The screenshot above from Lightroom Grid view shows my ability (or lack of it) for sharp images at 1/60 seconds with A7R and 55mm lens. Green thumbnails show sharp images and red ones are shaken. Doesn´t look promising. With E-M1 I can have an almost all green field at 1/6 seconds with the same field of view. There are three possible explanations for so many shaken images with A7R. The first being of course me. The other ones are A7R´s mushy shutter button and noisy shutter. Actually there was only two things I did not actually like in A7R, the first being the shutter button which has no feel to it. You just have to press and press and then somewhere along the way it releases the shutter. Also it was very difficult to find the point where to raise the button up for another shot while keeping the same auto-settings. The shutter is very noisy and it sounds like some spring-loaded mechanism going on. I don´t mind the noise but maybe the shutter in this pre-production body was not up to final standard? This remains to be seen. The result for me was that 1/125 seconds is the slowest shutter speed I can comfortably use with A7R and 55mm lens. With the dim light conditions here in Finland during winter months there would not be too many shooting situations for me with the A7R. If I was looking for better handheld image quality than what I can have from E-M1, that is.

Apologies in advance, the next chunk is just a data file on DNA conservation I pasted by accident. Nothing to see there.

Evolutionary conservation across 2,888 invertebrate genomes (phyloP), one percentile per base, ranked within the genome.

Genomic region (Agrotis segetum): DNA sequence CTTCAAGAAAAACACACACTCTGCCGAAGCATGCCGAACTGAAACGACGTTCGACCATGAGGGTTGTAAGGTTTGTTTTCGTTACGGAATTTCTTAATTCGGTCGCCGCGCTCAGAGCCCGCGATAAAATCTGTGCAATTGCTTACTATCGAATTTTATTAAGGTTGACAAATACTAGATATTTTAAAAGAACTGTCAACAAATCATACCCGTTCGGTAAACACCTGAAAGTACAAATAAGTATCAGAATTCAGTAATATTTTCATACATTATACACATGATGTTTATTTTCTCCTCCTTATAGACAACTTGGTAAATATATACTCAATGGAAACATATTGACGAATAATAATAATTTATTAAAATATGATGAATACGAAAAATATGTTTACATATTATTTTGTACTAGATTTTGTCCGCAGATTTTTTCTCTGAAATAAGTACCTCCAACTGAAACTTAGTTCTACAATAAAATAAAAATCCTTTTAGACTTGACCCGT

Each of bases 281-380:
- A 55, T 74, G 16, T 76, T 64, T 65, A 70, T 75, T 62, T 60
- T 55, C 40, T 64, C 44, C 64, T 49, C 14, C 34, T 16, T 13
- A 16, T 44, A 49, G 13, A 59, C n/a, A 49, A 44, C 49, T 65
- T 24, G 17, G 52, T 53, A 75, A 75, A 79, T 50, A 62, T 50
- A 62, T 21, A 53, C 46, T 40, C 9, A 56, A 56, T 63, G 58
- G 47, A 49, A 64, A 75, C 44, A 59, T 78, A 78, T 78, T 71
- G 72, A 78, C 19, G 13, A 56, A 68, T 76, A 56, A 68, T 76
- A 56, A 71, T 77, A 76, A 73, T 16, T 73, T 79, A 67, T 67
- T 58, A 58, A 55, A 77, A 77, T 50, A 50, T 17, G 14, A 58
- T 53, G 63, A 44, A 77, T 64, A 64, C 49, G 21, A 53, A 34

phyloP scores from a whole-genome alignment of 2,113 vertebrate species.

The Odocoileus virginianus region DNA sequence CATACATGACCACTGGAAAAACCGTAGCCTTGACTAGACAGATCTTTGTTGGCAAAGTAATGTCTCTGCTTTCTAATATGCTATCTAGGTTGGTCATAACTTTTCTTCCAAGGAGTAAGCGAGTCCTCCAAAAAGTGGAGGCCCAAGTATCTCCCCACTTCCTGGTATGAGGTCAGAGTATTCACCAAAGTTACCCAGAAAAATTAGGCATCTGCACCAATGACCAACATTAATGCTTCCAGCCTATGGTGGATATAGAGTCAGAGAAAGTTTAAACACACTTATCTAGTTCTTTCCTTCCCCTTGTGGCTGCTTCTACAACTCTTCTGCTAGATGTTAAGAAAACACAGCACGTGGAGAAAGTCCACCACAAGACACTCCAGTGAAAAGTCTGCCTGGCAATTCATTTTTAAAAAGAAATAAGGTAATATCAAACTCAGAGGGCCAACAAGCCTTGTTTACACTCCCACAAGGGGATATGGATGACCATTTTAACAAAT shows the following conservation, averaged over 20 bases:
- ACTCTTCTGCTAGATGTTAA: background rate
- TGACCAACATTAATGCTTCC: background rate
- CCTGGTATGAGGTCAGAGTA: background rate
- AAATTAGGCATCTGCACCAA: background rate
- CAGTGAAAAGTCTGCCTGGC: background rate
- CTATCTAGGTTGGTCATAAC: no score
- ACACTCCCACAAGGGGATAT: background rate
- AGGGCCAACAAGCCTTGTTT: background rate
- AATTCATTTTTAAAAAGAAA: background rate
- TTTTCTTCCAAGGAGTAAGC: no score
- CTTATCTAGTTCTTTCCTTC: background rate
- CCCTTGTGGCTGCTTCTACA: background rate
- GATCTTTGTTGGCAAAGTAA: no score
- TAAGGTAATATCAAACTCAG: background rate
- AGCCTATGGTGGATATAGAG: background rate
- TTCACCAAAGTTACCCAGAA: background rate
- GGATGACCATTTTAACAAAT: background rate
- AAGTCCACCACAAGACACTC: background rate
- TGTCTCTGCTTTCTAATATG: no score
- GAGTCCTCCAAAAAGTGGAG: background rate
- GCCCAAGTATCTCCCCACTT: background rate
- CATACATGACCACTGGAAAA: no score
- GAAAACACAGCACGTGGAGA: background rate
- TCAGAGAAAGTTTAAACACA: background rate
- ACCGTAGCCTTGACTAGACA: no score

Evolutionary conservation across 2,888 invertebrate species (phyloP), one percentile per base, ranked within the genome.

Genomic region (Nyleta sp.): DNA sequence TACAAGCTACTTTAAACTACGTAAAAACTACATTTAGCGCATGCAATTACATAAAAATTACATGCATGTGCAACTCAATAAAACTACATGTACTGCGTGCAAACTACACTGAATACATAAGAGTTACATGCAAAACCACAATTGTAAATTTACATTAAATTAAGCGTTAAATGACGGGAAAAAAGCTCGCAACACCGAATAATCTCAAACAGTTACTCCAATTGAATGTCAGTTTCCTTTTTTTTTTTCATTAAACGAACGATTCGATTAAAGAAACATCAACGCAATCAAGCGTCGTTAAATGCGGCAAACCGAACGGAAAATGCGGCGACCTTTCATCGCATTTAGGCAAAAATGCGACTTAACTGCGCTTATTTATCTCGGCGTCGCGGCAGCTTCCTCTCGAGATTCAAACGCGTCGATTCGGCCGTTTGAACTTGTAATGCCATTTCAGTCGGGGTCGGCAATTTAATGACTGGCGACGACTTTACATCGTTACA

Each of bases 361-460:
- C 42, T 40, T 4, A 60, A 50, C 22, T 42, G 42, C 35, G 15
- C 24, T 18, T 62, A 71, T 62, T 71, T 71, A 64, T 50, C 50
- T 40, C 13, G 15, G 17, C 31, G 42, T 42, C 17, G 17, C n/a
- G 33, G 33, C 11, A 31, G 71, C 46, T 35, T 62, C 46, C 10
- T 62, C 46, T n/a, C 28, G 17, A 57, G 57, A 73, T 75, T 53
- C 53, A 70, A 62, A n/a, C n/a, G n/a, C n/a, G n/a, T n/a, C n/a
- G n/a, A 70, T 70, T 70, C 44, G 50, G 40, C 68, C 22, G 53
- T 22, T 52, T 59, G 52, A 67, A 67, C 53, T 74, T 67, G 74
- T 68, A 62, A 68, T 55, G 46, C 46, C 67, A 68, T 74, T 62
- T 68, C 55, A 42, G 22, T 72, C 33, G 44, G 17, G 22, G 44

Brilliant image quality at low ISOs
As an example of the brilliant quality available from this combination is this image. It is shot the lens wide open, @ f/1.8, ISO 100. RAW file was opened in Lightroom 5.3 (RC) and has my normal tweaks. Crops from center and farthest upper right corner are 100%. Sharpness and contrast drop only for an amazingly tiny area in the corner. Very impressive.
Caravan shot is @ f/4.0, ISO 100. With f/4.0 depth of field does not really cover the caravan and shutter speed was already 1/80 seconds. Tripod anyone?
This Sonnar type design gives a very smooth and peaceful bokeh. Here @ f/2.2. Single highlight spots are almost perfect circles.
At the the other side of this retrofocus design is quite visible longitudinal chromatic aberration always when you go for shallow DOF. Magenta fringes in front of focusing point and green ones behind it. It is correctable with the Defringe tool in Lightroom. This was the only negative thing I saw coming from the lens.